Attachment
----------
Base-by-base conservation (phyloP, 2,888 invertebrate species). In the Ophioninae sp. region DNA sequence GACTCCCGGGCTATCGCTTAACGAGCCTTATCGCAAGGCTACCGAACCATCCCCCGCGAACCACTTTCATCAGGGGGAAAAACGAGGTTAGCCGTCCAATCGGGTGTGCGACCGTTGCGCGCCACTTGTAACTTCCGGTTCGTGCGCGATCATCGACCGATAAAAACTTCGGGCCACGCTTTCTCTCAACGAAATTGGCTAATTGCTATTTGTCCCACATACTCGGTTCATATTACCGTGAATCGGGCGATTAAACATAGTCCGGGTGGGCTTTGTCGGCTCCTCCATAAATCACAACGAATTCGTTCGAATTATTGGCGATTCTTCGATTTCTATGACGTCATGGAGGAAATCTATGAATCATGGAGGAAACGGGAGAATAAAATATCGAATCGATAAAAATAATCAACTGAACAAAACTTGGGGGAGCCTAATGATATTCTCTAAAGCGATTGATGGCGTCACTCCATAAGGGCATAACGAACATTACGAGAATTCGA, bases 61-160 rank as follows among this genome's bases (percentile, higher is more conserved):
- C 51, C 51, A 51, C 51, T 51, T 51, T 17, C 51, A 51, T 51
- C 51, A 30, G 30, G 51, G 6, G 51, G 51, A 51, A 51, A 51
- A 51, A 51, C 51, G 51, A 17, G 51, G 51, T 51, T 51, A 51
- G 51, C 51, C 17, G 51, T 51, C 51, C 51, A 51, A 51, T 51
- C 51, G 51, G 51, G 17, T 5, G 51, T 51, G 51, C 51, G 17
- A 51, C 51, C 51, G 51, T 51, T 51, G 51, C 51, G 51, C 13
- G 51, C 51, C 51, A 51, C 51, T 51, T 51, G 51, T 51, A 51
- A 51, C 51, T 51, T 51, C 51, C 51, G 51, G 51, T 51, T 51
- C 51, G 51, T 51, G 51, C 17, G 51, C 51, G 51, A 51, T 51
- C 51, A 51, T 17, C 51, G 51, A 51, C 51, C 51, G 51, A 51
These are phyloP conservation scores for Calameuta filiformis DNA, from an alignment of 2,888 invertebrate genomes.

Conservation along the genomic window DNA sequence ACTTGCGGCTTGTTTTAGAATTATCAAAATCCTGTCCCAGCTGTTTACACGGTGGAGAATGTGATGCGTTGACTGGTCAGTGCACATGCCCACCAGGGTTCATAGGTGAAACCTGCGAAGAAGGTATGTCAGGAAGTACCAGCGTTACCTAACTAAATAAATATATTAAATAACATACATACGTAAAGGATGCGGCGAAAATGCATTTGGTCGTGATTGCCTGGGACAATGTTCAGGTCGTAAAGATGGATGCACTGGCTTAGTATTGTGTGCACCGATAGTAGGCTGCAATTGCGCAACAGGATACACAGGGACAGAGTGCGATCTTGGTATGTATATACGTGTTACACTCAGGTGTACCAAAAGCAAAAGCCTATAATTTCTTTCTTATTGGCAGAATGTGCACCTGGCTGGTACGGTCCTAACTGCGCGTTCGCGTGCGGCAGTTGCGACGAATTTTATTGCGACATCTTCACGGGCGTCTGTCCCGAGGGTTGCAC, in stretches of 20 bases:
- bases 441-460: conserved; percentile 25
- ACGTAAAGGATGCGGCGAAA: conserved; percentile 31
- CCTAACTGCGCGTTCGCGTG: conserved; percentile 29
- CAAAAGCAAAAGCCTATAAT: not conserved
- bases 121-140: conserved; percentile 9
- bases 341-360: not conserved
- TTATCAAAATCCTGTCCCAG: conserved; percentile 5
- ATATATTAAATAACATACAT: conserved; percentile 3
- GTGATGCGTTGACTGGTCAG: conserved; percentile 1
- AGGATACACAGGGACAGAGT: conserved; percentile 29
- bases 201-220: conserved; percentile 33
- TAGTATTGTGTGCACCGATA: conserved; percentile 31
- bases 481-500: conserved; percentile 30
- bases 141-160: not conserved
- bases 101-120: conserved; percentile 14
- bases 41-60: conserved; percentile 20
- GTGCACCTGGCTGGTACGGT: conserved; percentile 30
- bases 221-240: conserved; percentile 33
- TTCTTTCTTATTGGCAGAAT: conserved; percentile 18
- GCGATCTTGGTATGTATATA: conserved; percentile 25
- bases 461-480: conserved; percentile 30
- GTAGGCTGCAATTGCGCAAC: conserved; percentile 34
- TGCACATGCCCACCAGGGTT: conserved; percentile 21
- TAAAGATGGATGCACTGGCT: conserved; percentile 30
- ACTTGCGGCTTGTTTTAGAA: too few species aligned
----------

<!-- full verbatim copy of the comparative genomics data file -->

Base-by-base conservation (phyloP, 2,888 invertebrate species). In the Ophioninae sp. region DNA sequence GACTCCCGGGCTATCGCTTAACGAGCCTTATCGCAAGGCTACCGAACCATCCCCCGCGAACCACTTTCATCAGGGGGAAAAACGAGGTTAGCCGTCCAATCGGGTGTGCGACCGTTGCGCGCCACTTGTAACTTCCGGTTCGTGCGCGATCATCGACCGATAAAAACTTCGGGCCACGCTTTCTCTCAACGAAATTGGCTAATTGCTATTTGTCCCACATACTCGGTTCATATTACCGTGAATCGGGCGATTAAACATAGTCCGGGTGGGCTTTGTCGGCTCCTCCATAAATCACAACGAATTCGTTCGAATTATTGGCGATTCTTCGATTTCTATGACGTCATGGAGGAAATCTATGAATCATGGAGGAAACGGGAGAATAAAATATCGAATCGATAAAAATAATCAACTGAACAAAACTTGGGGGAGCCTAATGATATTCTCTAAAGCGATTGATGGCGTCACTCCATAAGGGCATAACGAACATTACGAGAATTCGA, bases 61-160 rank as follows among this genome's bases (percentile, higher is more conserved):
- C 51, C 51, A 51, C 51, T 51, T 51, T 17, C 51, A 51, T 51
- C 51, A 30, G 30, G 51, G 6, G 51, G 51, A 51, A 51, A 51
- A 51, A 51, C 51, G 51, A 17, G 51, G 51, T 51, T 51, A 51
- G 51, C 51, C 17, G 51, T 51, C 51, C 51, A 51, A 51, T 51
- C 51, G 51, G 51, G 17, T 5, G 51, T 51, G 51, C 51, G 17
- A 51, C 51, C 51, G 51, T 51, T 51, G 51, C 51, G 51, C 13
- G 51, C 51, C 51, A 51, C 51, T 51, T 51, G 51, T 51, A 51
- A 51, C 51, T 51, T 51, C 51, C 51, G 51, G 51, T 51, T 51
- C 51, G 51, T 51, G 51, C 17, G 51, C 51, G 51, A 51, T 51
- C 51, A 51, T 17, C 51, G 51, A 51, C 51, C 51, G 51, A 51
These are phyloP conservation scores for Calameuta filiformis DNA, from an alignment of 2,888 invertebrate genomes.

Conservation along the genomic window DNA sequence ACTTGCGGCTTGTTTTAGAATTATCAAAATCCTGTCCCAGCTGTTTACACGGTGGAGAATGTGATGCGTTGACTGGTCAGTGCACATGCCCACCAGGGTTCATAGGTGAAACCTGCGAAGAAGGTATGTCAGGAAGTACCAGCGTTACCTAACTAAATAAATATATTAAATAACATACATACGTAAAGGATGCGGCGAAAATGCATTTGGTCGTGATTGCCTGGGACAATGTTCAGGTCGTAAAGATGGATGCACTGGCTTAGTATTGTGTGCACCGATAGTAGGCTGCAATTGCGCAACAGGATACACAGGGACAGAGTGCGATCTTGGTATGTATATACGTGTTACACTCAGGTGTACCAAAAGCAAAAGCCTATAATTTCTTTCTTATTGGCAGAATGTGCACCTGGCTGGTACGGTCCTAACTGCGCGTTCGCGTGCGGCAGTTGCGACGAATTTTATTGCGACATCTTCACGGGCGTCTGTCCCGAGGGTTGCAC, in stretches of 20 bases:
- bases 441-460: conserved; percentile 25
- ACGTAAAGGATGCGGCGAAA: conserved; percentile 31
- CCTAACTGCGCGTTCGCGTG: conserved; percentile 29
- CAAAAGCAAAAGCCTATAAT: not conserved
- bases 121-140: conserved; percentile 9
- bases 341-360: not conserved
- TTATCAAAATCCTGTCCCAG: conserved; percentile 5
- ATATATTAAATAACATACAT: conserved; percentile 3
- GTGATGCGTTGACTGGTCAG: conserved; percentile 1
- AGGATACACAGGGACAGAGT: conserved; percentile 29
- bases 201-220: conserved; percentile 33
- TAGTATTGTGTGCACCGATA: conserved; percentile 31
- bases 481-500: conserved; percentile 30
- bases 141-160: not conserved
- bases 101-120: conserved; percentile 14
- bases 41-60: conserved; percentile 20
- GTGCACCTGGCTGGTACGGT: conserved; percentile 30
- bases 221-240: conserved; percentile 33
- TTCTTTCTTATTGGCAGAAT: conserved; percentile 18
- GCGATCTTGGTATGTATATA: conserved; percentile 25
- bases 461-480: conserved; percentile 30
- GTAGGCTGCAATTGCGCAAC: conserved; percentile 34
- TGCACATGCCCACCAGGGTT: conserved; percentile 21
- TAAAGATGGATGCACTGGCT: conserved; percentile 30
- ACTTGCGGCTTGTTTTAGAA: too few species aligned